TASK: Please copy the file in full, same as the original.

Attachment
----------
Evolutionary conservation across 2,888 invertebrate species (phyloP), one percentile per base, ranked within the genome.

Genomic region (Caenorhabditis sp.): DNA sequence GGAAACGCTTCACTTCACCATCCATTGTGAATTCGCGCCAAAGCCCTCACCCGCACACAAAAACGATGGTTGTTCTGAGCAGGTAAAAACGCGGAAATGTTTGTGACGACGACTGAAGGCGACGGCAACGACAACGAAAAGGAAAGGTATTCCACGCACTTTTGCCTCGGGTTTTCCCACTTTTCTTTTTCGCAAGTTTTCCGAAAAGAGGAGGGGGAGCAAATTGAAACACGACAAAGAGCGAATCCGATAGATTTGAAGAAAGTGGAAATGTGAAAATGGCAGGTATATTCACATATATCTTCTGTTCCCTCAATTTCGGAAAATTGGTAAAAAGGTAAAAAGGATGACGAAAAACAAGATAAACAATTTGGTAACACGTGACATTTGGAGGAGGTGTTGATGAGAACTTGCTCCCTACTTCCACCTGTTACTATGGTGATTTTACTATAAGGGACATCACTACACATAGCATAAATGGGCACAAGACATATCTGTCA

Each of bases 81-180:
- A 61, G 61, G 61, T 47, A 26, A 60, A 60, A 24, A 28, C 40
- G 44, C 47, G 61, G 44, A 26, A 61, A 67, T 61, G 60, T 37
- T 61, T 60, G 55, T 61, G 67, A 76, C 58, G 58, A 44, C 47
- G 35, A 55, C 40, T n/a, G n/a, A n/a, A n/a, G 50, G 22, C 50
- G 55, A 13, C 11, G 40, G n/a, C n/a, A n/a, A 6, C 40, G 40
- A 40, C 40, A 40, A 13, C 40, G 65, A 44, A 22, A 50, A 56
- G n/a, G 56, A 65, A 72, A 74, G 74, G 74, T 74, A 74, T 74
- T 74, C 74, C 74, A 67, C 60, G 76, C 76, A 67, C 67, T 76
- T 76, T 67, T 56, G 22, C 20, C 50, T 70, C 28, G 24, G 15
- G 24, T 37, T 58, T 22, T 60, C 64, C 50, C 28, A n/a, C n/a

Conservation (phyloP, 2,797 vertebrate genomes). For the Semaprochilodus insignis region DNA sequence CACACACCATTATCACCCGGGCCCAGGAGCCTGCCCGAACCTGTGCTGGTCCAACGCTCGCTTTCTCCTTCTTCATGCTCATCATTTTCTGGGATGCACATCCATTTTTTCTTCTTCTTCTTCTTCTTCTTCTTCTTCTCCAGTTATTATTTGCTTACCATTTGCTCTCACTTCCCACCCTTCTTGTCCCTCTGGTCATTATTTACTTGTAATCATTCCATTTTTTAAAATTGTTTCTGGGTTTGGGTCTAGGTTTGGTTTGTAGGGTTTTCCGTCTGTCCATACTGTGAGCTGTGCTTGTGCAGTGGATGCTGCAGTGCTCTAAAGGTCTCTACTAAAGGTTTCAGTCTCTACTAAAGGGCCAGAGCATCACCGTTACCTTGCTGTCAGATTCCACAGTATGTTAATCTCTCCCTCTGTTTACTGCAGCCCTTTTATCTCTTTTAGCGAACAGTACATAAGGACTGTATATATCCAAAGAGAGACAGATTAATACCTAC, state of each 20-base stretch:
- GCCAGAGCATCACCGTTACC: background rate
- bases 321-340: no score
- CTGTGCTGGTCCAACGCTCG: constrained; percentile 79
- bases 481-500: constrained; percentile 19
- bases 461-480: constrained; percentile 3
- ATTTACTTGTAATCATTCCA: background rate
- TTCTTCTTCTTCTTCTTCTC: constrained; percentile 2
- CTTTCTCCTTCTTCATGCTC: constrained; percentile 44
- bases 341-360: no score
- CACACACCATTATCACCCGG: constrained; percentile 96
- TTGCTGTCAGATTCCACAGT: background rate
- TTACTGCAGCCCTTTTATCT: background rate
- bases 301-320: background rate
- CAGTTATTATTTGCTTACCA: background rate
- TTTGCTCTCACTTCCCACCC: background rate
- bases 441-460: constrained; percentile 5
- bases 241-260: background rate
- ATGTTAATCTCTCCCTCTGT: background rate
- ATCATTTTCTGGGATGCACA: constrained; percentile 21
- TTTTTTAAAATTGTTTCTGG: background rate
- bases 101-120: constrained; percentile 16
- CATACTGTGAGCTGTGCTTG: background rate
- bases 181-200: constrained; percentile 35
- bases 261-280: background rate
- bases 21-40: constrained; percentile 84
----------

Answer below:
Evolutionary conservation across 2,888 invertebrate species (phyloP), one percentile per base, ranked within the genome.

Genomic region (Caenorhabditis sp.): DNA sequence GGAAACGCTTCACTTCACCATCCATTGTGAATTCGCGCCAAAGCCCTCACCCGCACACAAAAACGATGGTTGTTCTGAGCAGGTAAAAACGCGGAAATGTTTGTGACGACGACTGAAGGCGACGGCAACGACAACGAAAAGGAAAGGTATTCCACGCACTTTTGCCTCGGGTTTTCCCACTTTTCTTTTTCGCAAGTTTTCCGAAAAGAGGAGGGGGAGCAAATTGAAACACGACAAAGAGCGAATCCGATAGATTTGAAGAAAGTGGAAATGTGAAAATGGCAGGTATATTCACATATATCTTCTGTTCCCTCAATTTCGGAAAATTGGTAAAAAGGTAAAAAGGATGACGAAAAACAAGATAAACAATTTGGTAACACGTGACATTTGGAGGAGGTGTTGATGAGAACTTGCTCCCTACTTCCACCTGTTACTATGGTGATTTTACTATAAGGGACATCACTACACATAGCATAAATGGGCACAAGACATATCTGTCA

Each of bases 81-180:
- A 61, G 61, G 61, T 47, A 26, A 60, A 60, A 24, A 28, C 40
- G 44, C 47, G 61, G 44, A 26, A 61, A 67, T 61, G 60, T 37
- T 61, T 60, G 55, T 61, G 67, A 76, C 58, G 58, A 44, C 47
- G 35, A 55, C 40, T n/a, G n/a, A n/a, A n/a, G 50, G 22, C 50
- G 55, A 13, C 11, G 40, G n/a, C n/a, A n/a, A 6, C 40, G 40
- A 40, C 40, A 40, A 13, C 40, G 65, A 44, A 22, A 50, A 56
- G n/a, G 56, A 65, A 72, A 74, G 74, G 74, T 74, A 74, T 74
- T 74, C 74, C 74, A 67, C 60, G 76, C 76, A 67, C 67, T 76
- T 76, T 67, T 56, G 22, C 20, C 50, T 70, C 28, G 24, G 15
- G 24, T 37, T 58, T 22, T 60, C 64, C 50, C 28, A n/a, C n/a

Conservation (phyloP, 2,797 vertebrate genomes). For the Semaprochilodus insignis region DNA sequence CACACACCATTATCACCCGGGCCCAGGAGCCTGCCCGAACCTGTGCTGGTCCAACGCTCGCTTTCTCCTTCTTCATGCTCATCATTTTCTGGGATGCACATCCATTTTTTCTTCTTCTTCTTCTTCTTCTTCTTCTTCTCCAGTTATTATTTGCTTACCATTTGCTCTCACTTCCCACCCTTCTTGTCCCTCTGGTCATTATTTACTTGTAATCATTCCATTTTTTAAAATTGTTTCTGGGTTTGGGTCTAGGTTTGGTTTGTAGGGTTTTCCGTCTGTCCATACTGTGAGCTGTGCTTGTGCAGTGGATGCTGCAGTGCTCTAAAGGTCTCTACTAAAGGTTTCAGTCTCTACTAAAGGGCCAGAGCATCACCGTTACCTTGCTGTCAGATTCCACAGTATGTTAATCTCTCCCTCTGTTTACTGCAGCCCTTTTATCTCTTTTAGCGAACAGTACATAAGGACTGTATATATCCAAAGAGAGACAGATTAATACCTAC, state of each 20-base stretch:
- GCCAGAGCATCACCGTTACC: background rate
- bases 321-340: no score
- CTGTGCTGGTCCAACGCTCG: constrained; percentile 79
- bases 481-500: constrained; percentile 19
- bases 461-480: constrained; percentile 3
- ATTTACTTGTAATCATTCCA: background rate
- TTCTTCTTCTTCTTCTTCTC: constrained; percentile 2
- CTTTCTCCTTCTTCATGCTC: constrained; percentile 44
- bases 341-360: no score
- CACACACCATTATCACCCGG: constrained; percentile 96
- TTGCTGTCAGATTCCACAGT: background rate
- TTACTGCAGCCCTTTTATCT: background rate
- bases 301-320: background rate
- CAGTTATTATTTGCTTACCA: background rate
- TTTGCTCTCACTTCCCACCC: background rate
- bases 441-460: constrained; percentile 5
- bases 241-260: background rate
- ATGTTAATCTCTCCCTCTGT: background rate
- ATCATTTTCTGGGATGCACA: constrained; percentile 21
- TTTTTTAAAATTGTTTCTGG: background rate
- bases 101-120: constrained; percentile 16
- CATACTGTGAGCTGTGCTTG: background rate
- bases 181-200: constrained; percentile 35
- bases 261-280: background rate
- bases 21-40: constrained; percentile 84